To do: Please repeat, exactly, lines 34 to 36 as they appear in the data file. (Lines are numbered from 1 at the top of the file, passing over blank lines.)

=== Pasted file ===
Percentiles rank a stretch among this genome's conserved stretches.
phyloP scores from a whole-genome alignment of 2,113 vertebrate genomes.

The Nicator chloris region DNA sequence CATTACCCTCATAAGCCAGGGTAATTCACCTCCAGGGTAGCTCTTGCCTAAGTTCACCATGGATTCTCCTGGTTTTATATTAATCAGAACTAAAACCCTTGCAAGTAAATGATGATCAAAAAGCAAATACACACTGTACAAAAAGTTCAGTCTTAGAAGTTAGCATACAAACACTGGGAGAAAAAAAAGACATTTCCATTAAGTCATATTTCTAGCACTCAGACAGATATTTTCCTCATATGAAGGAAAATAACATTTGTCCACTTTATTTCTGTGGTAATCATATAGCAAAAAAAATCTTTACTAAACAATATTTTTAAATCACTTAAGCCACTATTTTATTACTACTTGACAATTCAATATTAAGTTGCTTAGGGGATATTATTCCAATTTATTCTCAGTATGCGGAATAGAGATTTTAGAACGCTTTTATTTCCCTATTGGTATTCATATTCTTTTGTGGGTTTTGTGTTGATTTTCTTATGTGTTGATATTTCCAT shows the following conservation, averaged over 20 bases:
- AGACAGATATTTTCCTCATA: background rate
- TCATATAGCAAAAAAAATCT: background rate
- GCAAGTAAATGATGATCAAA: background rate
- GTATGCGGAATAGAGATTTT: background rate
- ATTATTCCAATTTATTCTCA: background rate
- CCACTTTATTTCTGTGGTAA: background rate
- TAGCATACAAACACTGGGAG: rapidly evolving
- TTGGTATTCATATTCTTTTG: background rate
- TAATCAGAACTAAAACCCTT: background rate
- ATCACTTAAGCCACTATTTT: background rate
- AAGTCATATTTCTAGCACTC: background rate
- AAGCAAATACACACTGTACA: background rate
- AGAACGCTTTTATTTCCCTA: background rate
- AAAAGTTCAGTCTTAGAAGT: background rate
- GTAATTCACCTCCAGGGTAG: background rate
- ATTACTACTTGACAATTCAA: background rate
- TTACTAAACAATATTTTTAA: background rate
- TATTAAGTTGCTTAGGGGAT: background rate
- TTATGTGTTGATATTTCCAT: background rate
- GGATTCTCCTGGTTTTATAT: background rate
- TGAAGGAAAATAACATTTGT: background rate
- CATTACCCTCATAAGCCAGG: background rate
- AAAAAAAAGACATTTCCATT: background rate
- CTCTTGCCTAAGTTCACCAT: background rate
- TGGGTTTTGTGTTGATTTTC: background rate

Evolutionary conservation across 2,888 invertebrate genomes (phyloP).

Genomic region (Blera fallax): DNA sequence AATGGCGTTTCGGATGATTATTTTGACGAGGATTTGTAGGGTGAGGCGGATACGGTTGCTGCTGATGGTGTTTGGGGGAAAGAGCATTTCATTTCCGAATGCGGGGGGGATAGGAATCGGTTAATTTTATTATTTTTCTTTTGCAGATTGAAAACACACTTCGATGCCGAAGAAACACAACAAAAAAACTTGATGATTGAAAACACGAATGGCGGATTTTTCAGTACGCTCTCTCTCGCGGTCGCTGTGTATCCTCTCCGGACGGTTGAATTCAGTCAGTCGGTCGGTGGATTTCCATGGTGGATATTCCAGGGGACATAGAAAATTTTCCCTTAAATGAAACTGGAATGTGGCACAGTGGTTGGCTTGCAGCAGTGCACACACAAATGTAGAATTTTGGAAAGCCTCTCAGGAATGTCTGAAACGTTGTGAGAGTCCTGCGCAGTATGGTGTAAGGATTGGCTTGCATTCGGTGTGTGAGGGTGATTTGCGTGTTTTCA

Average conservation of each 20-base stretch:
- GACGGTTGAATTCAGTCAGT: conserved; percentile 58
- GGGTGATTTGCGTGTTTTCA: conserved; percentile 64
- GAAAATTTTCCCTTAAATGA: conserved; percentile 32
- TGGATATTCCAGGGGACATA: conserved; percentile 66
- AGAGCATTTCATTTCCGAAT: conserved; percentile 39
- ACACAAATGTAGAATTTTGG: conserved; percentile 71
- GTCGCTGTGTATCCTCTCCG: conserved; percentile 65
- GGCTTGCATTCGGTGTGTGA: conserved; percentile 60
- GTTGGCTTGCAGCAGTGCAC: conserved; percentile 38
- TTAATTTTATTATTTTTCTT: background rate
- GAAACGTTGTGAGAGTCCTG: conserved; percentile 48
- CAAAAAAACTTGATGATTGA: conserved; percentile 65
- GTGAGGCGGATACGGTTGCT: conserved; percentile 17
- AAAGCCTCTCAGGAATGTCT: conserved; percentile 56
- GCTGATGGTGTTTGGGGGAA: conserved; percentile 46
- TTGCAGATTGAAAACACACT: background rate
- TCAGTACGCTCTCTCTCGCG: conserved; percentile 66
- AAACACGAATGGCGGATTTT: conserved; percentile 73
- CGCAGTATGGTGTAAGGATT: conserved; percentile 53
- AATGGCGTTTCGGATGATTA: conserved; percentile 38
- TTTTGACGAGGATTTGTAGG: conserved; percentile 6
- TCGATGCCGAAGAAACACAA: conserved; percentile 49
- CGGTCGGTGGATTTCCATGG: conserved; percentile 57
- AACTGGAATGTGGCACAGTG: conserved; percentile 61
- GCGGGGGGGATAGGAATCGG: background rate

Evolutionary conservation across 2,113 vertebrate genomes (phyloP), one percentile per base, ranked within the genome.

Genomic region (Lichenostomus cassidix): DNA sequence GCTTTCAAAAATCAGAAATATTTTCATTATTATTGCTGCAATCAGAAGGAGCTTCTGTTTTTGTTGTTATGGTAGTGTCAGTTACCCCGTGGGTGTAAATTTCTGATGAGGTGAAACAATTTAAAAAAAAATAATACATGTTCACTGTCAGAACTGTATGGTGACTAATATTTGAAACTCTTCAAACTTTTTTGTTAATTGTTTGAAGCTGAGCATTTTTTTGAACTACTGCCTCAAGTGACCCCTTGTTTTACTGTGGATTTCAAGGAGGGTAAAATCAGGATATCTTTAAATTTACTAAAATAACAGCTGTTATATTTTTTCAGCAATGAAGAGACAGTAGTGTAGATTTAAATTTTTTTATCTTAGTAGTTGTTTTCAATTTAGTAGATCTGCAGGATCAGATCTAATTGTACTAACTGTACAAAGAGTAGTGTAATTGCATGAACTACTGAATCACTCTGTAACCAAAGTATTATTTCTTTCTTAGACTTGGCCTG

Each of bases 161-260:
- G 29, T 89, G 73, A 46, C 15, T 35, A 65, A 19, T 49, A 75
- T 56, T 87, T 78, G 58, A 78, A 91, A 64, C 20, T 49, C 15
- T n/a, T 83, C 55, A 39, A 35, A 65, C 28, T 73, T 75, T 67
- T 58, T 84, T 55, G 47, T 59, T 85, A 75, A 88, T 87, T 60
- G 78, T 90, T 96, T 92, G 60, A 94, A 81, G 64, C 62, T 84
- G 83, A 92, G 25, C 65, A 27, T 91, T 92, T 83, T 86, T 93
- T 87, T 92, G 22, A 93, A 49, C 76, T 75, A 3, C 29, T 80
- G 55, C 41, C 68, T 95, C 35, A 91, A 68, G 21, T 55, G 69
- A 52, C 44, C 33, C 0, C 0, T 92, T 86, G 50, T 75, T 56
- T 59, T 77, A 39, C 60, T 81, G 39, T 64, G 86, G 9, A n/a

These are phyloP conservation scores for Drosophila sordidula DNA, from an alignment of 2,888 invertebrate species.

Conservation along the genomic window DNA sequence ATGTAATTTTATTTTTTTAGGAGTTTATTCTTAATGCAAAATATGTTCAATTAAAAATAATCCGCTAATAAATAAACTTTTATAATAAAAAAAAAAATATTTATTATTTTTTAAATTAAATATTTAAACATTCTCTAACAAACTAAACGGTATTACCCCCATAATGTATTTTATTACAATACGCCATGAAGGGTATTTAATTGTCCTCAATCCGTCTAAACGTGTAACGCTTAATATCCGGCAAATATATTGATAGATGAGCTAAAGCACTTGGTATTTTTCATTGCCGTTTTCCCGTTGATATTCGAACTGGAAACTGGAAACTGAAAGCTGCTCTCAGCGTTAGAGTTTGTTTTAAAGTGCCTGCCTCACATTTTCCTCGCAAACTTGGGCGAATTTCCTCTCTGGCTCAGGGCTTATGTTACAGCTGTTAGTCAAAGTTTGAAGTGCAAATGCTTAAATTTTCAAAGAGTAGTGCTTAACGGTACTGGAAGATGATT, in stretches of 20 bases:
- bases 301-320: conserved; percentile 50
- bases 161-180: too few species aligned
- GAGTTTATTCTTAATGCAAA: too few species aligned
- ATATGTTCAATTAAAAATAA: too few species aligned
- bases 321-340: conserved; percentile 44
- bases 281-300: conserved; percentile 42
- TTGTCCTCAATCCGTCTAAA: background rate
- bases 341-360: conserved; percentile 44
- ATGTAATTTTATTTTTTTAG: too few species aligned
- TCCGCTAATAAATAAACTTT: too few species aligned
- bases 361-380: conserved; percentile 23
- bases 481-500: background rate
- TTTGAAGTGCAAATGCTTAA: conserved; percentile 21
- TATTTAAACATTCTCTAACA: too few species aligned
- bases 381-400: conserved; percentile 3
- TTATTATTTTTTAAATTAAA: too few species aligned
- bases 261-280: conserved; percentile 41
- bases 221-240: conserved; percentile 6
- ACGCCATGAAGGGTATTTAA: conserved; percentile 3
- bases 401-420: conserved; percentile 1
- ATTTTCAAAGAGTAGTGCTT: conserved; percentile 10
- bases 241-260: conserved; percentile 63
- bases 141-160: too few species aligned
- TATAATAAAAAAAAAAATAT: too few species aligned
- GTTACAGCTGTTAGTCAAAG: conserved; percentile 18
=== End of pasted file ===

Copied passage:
- GAAAATTTTCCCTTAAATGA: conserved; percentile 32
- TGGATATTCCAGGGGACATA: conserved; percentile 66
- AGAGCATTTCATTTCCGAAT: conserved; percentile 39